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Given two sets ~X and ~Y, a #~{function} or #~{map} between them , _ ~f#: ~X -> ~Y _ is defined by a subset _ ~S &subset. ~X # ~Y , _ such that &forall. ~x &in. ~X , &exist. a unique ~y &in. ~Y for which ( ~x , ~y ) &in. ~S . _ (i.e. if ( ~x , ~y' ) &in. ~S also, then ~y' = ~y). We write _ ~f (~x) = ~y.

~X is called the #~{domain} of ~f, and ~Y is called the #~{co-domain}.

The ~#{image} of ~X under ~f is _ ~f (~X) _ = _ \{ ~y &in. ~Y | ~y = ~f (~x) some ~x \}

~Y ~^X represents the set of all functions from ~X to ~Y.

A function _ ~f#: ~X -> ~Y _ is said to be

- #~{injective} or #~{one-to-one} _ if _ ~f (~x) = ~f (~x') _ <=> _ ~x = ~x'
- #~{surjective} or #~{onto} _ if _ &forall. ~y &in. ~Y , &exist. ~x &in. ~X _ such that _ ~y = ~f (~x)
- #~{bijective} _ if it is both injective and surjective.

For any function _ ~f#: ~X -> ~Y , _ the set _ ~f ^{-1} ( ~y ) _ #:= _ \{ ~x | ~f ( ~x ) = ~y \} _ is called the #~{inverse image} of ~y under ~f.

[ Note this defines a map _ ~f ^{-1}#: ~Y -> @P(~X) .]

If ~f is surjective then _ ~f ^{-1} ( ~y ) != &empty. _ for any ~y &in. ~Y.

If ~f is injective then, for any ~y &in. ~Y , either _ ~f ^{-1} ( ~y ) = &empty. _ or _ ~f ^{-1} ( ~y ) = \{ ~x \} _ ( some ~x &in. ~X ).

If ~f is bijective then , for any ~y &in. ~Y , _ &exist. unique ~x &in. ~X _ such that _ ~f ^{-1} ( ~y ) = \{ ~x \}.

In this case define the function _ ~g #: ~Y -> ~X , _ by ~g( ~y ) #:= ~x, _ this is called the #~{inverse function} of ~f , _ and by abuse of notation we write _ ~g = ~f ^{-1}.

Note that ~f ^{-1} is also a bijective function, and that ( ~f ^{-1} ) ^{-1} = ~f.

If _ ~X &subset. ~Y _ we define the #~{inclusion function} _ ~j #: ~X -> ~Y _ by _ ~j ( ~x ) = ~x.

This is an injective function.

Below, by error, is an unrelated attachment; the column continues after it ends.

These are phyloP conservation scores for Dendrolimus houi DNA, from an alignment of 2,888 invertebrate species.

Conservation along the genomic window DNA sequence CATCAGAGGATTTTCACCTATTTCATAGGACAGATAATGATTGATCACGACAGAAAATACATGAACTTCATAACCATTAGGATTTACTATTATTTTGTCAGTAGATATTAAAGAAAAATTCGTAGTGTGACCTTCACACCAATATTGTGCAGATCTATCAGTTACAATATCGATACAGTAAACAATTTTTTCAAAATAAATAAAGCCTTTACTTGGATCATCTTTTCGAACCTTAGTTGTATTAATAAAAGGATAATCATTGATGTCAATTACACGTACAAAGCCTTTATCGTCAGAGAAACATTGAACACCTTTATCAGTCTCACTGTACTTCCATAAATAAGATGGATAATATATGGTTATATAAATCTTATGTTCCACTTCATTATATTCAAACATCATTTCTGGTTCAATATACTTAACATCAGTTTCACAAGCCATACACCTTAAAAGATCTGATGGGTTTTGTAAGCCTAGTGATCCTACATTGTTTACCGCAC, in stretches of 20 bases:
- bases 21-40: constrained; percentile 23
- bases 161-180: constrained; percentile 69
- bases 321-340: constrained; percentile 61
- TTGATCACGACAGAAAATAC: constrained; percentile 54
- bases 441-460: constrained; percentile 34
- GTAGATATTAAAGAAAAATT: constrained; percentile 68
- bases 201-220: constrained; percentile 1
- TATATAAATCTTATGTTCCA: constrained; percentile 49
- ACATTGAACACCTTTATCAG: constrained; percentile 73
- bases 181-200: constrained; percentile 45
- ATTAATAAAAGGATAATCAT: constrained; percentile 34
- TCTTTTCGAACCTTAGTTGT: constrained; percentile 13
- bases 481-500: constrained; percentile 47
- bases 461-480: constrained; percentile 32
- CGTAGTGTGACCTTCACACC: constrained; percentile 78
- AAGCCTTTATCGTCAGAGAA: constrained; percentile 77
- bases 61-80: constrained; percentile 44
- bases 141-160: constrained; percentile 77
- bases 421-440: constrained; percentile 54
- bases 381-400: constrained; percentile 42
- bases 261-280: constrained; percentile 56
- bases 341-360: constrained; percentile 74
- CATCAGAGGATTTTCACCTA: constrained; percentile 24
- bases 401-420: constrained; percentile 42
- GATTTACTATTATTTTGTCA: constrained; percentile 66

We define the #~{identity function} _ ~i_~X #: ~X -> ~X _ by _ ~i_~X ( ~x ) = ~x.

This is a special case of an inclusion map, and is bijective.

Given sets ~X , ~Y , ~Z, and functions ~f#: ~X -> ~Y and ~g#: ~Y -> ~Z , _ then define the #~{composite} function _ ( ~g &comp. ~f ) #: ~X -> ~Z , _ by ( ~g &comp. ~f ) (~x) _ = _ ~g ( ~f (~x) )

Given functions ~f#: ~X -> ~Y , _ ~g#: ~Y -> ~Z _ and ~h#: ~Z -> ~W , we can define the two maps:

- _ _ ~h &comp. ( ~g &comp. ~f ) _ #: ~X -> ~W
- _ _ ( ~h &comp. ~g ) &comp. ~f _ #: ~X -> ~W

In fact these are the same mapping.

Let _ ~f#: ~X -> ~Y , _ where _ ~X != &empty. _ and _ ~Y != &empty. , _ then

- a) _ ~f _ injective _ <=> _ b) _ &exist. ~g #: ~Y -> ~X _ such that _ ~g &comp. ~f = ~i_~X
- c) _ ~f _ surjective _ <=> _ d) _ &exist. ~h #: ~Y -> ~X _ such that _ ~f &comp. ~h = ~i_~Y
- e) _ ~f _ bijective _ <=> _ f) _ &exist. ~k #: ~Y -> ~X _ such that _ ~k &comp. ~f = ~i_~X _ and _ ~f &comp. ~k = ~i_~Y

a) => b) #: _ ~x &in. ~X , _ ~f ( ~x ) = ~y _ say, _ the inverse image of ~y , ~f ^{-1} ( ~y ) = \{ ~x \} (by injectivity). _ Put _ ~g ( ~y ) = ~x _ if ~y &in. ~f (~X ) , _ or _ ~g ( ~y ) = ~x_0 _ otherwise , _ where ~x_0 is any arbitrary element (exists as ~X != &empty.)

then _ ( ~g &comp. ~f ) ( ~x ) = ~x , _ &forall. ~x _ ( including ~x_0 )

b) => a) #: _ ~f ( ~x ) = ~f ( ~x' ) _ => _ ~g &comp. ~f ( ~x ) = ~g &comp. ~f ( ~x' ) => ~i_~X ( ~x ) = ~i_~X ( ~x' ) _ => _ ~x = ~x'

c) => d) #: _ for any _ ~y &in. ~Y , _ let _ ~h ( ~y ) = ~x , _ arbitrary ~x &in. ~f ^{-1} ( ~y ) _ [ &exist. ~x since ~f is surjective ] . _ Then _ ~f &comp. ~h ( ~y ) = ~f ( ~x ) = ~y.

d) => c) #: _ ~f &comp. ~h ( ~y ) = ~y , _ any ~y &in. ~Y _ => _ ~y = ~f ( ~x ) where ~x = ~h ( ~y ) => _ ~f surjective.

e) => f) #: _ We have e) => a) => b) and e) => c) => d), so &exist. ~g and ~h such that ~g &comp. ~f = ~i_~X and ~f &comp. ~h = ~i_~Y ,

but _ ~g _ = _ ~g &comp. ~i_~Y _ = _ ~g &comp. ~f &comp. ~h _ = _ ~i_~X &comp. ~h _ = _ ~h , _ so _ ~g _ = _ ~h _ =#: _ ~k .

f) => e) #: _ Follows immediately from _ b) => a) _ and _ d) => c).

A #~{permutation} is a bijection of a set onto itself.

So by the above, _ ~f #: ~X -> ~X _ is a premutation _ <=> _ &exist. ~g #: ~X -> ~X _ such that _ ~f &comp. ~g _ = _ ~g &comp. ~f.

Obviously ~g is also a permutation.